A baseline model of the composition and abundances of grains and gases in molecular cloud cores and accretion disks around young stars is defined by employing: a wide range of astronomical data and theory; the composition of primitive bodies in the solar system; and solar elemental abundances. It is proposed that in the coldest portions of these objects the major grain species include amorphous olivine, amorphous orthopyroxene, volatile and refractory organics, water ice, troilite, and metallic iron. Using a combination of laboratory measurements of optical constants and asymptotic theory, values of the real and imaginary indices of refraction of these grain species over a wavelength range that runs from the vacuum UV to the radio domain are derived. Auxiliary information for these grain species, such as their vaporization temperatures bulk densities, and their fractional abundances by mass. The above information on grain properties in molecular cloud cores and accretion disks is used to estimate the Rosseland mean opacity of the grains in both environments and the IR and microwave opacity of grains in accretion disks.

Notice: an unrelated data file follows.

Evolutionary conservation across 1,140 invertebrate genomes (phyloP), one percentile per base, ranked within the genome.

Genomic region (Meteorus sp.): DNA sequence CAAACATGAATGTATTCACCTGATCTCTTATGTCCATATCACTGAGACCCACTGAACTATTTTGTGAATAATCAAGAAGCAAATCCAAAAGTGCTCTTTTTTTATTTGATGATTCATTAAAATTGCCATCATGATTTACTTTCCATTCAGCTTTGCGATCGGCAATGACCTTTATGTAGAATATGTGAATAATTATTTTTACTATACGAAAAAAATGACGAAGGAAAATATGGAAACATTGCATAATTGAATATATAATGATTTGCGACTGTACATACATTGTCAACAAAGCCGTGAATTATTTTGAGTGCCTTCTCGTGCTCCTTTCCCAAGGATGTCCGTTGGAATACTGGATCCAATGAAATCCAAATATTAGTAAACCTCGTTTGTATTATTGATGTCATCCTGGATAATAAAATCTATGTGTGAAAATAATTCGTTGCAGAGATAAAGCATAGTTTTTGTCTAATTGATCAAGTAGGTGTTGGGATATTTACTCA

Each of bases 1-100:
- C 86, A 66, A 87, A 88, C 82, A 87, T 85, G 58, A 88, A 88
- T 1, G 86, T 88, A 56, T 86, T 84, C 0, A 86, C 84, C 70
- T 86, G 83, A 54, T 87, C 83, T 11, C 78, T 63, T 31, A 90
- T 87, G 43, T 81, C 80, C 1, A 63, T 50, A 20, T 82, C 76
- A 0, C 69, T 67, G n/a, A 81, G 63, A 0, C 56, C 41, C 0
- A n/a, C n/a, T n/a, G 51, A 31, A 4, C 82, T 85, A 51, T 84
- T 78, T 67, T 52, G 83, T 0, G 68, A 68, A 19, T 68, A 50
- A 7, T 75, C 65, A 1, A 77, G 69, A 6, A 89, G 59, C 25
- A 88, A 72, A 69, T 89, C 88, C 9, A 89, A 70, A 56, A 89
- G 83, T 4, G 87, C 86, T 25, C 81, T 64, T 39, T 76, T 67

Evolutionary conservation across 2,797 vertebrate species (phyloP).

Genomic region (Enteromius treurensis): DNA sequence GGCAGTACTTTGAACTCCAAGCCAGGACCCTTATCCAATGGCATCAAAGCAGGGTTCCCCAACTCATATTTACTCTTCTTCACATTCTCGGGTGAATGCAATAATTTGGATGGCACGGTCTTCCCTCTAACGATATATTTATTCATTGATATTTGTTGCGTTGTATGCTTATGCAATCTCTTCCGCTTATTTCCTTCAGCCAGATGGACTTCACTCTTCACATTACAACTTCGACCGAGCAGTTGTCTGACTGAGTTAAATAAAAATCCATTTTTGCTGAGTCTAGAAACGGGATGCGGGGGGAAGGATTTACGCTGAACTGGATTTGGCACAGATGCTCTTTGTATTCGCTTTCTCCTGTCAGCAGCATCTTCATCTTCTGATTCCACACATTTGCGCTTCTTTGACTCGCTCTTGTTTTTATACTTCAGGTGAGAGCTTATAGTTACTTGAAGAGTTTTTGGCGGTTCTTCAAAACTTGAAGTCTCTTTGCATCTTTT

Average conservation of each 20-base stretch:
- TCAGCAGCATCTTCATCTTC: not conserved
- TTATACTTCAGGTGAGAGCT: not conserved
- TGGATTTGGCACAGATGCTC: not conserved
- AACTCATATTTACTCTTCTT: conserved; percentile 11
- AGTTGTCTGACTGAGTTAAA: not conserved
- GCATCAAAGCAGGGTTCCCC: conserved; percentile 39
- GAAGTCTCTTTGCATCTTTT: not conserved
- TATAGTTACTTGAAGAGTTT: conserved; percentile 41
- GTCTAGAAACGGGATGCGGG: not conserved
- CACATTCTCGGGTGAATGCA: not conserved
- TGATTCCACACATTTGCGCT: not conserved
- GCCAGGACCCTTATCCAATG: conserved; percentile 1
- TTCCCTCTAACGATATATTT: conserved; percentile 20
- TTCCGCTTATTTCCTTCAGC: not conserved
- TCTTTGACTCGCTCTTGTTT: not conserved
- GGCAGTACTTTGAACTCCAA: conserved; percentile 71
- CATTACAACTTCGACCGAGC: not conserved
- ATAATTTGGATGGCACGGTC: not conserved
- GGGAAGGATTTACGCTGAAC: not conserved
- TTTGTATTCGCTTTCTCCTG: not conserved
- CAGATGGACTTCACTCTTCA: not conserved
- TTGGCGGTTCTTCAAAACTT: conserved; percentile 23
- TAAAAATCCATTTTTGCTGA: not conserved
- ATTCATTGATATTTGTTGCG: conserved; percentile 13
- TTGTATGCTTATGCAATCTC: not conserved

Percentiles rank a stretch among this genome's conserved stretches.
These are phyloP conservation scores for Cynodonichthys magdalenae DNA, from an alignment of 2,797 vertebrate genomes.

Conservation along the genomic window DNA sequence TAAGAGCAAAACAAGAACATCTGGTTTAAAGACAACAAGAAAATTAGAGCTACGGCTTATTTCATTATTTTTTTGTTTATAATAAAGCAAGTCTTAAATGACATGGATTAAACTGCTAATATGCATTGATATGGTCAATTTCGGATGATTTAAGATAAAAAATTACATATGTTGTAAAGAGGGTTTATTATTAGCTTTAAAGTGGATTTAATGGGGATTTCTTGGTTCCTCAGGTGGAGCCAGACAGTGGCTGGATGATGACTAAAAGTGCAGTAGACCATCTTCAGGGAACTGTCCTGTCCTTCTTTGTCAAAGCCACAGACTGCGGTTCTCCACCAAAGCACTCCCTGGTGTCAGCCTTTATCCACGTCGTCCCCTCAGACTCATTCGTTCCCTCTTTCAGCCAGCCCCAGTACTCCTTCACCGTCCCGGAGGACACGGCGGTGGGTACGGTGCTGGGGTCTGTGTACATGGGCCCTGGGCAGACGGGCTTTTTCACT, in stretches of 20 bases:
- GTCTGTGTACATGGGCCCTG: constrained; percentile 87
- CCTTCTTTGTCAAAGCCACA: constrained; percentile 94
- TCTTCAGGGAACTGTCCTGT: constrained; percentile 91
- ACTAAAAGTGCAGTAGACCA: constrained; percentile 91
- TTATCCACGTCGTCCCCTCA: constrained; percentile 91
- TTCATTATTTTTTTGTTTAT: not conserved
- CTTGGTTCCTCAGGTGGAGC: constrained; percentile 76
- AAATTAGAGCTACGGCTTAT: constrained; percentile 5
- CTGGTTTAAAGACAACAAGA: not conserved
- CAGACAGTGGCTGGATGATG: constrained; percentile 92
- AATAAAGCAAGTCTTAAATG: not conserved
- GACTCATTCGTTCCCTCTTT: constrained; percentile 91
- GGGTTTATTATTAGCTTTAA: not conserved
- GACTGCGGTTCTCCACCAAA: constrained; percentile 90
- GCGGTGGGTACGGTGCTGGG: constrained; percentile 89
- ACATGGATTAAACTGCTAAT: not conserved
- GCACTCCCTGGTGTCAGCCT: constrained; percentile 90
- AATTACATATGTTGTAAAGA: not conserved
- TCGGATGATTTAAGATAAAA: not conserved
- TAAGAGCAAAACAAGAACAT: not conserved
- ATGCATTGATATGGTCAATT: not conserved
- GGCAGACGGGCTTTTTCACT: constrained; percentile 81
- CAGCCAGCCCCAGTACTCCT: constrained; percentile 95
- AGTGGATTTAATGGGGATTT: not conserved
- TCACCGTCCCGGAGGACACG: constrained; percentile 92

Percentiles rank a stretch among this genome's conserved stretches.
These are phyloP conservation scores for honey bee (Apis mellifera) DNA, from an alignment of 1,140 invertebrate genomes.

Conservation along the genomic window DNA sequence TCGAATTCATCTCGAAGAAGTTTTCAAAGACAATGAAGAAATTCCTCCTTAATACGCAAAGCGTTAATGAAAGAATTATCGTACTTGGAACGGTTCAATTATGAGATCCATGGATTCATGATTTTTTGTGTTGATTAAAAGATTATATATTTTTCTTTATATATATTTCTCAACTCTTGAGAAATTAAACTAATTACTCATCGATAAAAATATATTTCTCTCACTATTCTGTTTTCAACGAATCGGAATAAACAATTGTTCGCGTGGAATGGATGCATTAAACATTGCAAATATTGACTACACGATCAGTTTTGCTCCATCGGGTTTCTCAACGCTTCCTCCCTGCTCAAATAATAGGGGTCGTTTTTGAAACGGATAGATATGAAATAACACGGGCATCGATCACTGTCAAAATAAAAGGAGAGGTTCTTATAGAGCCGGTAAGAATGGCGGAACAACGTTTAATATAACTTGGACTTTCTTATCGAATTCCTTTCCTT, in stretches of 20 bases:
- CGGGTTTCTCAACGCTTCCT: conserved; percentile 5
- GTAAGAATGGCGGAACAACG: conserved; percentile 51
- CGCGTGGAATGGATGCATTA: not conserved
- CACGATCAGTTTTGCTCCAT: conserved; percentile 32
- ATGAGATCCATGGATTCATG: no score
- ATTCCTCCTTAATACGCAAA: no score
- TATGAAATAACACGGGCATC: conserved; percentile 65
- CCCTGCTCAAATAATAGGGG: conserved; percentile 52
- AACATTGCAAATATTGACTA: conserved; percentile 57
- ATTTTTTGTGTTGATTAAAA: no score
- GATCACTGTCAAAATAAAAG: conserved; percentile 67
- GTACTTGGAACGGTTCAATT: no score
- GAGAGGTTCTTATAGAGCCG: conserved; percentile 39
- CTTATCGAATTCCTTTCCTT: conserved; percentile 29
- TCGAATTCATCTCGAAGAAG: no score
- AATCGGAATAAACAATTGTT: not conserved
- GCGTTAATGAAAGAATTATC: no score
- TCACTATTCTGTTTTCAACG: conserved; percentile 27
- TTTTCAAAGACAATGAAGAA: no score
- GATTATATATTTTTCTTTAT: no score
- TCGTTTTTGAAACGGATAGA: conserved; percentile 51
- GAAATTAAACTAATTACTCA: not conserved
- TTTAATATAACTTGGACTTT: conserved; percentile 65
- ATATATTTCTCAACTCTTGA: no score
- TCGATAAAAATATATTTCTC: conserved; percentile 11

LUNAR AND PLANETARY EXPLORATION
NASA, Washington, Reports of Planetary Geology and Geophysics Program, 1990; p 560